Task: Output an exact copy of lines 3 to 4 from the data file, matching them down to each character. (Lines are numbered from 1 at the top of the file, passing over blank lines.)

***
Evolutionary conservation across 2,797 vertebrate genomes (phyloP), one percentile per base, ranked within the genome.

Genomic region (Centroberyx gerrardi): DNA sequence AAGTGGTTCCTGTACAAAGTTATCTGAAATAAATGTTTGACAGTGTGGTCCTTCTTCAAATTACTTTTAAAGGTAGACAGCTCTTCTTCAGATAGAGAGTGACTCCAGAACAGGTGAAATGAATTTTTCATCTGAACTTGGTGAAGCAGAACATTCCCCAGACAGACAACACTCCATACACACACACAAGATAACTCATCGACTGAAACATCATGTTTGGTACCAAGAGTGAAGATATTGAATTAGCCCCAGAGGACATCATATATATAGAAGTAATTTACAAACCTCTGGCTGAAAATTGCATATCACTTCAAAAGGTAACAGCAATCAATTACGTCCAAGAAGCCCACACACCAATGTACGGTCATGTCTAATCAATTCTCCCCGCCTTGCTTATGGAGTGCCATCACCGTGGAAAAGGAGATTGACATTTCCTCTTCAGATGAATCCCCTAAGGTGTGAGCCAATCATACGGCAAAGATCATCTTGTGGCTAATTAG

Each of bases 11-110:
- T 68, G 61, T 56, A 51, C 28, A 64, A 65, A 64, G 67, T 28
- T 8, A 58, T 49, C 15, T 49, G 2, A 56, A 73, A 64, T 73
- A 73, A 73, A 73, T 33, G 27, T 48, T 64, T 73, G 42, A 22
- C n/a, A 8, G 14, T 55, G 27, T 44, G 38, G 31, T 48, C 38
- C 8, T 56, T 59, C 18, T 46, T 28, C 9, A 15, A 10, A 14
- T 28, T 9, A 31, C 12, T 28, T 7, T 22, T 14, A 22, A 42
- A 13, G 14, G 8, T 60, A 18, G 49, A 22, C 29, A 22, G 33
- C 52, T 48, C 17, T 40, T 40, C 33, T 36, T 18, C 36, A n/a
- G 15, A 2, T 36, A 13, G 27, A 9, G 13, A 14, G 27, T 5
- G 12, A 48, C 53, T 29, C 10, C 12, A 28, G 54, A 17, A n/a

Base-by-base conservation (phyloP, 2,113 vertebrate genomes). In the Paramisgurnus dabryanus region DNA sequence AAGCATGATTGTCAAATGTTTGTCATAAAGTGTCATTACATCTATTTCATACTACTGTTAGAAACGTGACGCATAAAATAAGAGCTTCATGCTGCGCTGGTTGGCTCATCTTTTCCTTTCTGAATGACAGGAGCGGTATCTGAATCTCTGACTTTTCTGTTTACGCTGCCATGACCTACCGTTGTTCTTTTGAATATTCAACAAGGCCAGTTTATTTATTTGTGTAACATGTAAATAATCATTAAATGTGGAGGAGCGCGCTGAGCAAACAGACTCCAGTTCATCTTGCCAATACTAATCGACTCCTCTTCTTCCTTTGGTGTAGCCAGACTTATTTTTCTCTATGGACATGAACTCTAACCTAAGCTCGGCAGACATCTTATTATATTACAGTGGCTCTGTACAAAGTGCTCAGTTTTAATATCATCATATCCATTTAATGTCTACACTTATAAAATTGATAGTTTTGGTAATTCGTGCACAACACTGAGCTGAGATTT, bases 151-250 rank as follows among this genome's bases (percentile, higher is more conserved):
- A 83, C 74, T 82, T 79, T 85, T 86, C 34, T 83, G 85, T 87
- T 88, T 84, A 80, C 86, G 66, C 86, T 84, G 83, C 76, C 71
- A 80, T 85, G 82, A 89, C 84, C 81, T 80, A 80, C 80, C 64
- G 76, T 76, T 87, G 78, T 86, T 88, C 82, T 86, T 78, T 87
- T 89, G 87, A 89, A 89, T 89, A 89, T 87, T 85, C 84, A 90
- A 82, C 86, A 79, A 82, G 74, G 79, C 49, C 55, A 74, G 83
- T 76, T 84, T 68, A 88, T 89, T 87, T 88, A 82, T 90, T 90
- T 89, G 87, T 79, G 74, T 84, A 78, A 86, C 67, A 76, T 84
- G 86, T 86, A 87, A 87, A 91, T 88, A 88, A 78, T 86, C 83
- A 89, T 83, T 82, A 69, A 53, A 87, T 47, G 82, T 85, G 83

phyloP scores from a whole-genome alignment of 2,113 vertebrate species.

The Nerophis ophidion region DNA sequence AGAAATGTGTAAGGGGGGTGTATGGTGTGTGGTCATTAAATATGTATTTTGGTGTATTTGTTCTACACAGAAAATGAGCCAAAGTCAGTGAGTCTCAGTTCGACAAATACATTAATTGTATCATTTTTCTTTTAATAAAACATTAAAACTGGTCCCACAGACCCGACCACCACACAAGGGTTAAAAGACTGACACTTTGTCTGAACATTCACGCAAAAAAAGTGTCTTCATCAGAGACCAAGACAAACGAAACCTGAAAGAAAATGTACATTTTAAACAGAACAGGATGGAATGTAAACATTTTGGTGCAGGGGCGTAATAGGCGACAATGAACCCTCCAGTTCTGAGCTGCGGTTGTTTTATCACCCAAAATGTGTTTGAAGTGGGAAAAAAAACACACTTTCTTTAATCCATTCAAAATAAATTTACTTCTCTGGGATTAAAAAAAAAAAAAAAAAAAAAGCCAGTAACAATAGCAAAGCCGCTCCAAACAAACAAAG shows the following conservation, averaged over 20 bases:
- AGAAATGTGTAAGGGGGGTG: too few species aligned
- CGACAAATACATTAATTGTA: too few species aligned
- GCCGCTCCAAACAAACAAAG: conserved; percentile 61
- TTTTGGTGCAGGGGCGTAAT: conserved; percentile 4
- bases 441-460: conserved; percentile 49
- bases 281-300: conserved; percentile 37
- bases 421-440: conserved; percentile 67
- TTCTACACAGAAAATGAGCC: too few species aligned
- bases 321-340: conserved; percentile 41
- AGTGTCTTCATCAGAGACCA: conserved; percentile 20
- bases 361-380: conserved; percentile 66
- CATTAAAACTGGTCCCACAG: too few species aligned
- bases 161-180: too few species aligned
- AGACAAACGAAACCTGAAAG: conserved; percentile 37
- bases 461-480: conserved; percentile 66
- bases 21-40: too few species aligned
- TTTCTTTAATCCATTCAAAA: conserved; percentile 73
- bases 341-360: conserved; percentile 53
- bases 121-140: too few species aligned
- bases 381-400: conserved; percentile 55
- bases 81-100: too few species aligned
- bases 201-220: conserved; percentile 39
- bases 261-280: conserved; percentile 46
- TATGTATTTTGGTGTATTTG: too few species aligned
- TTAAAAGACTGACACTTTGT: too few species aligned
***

Each of bases 11-110:
- T 68, G 61, T 56, A 51, C 28, A 64, A 65, A 64, G 67, T 28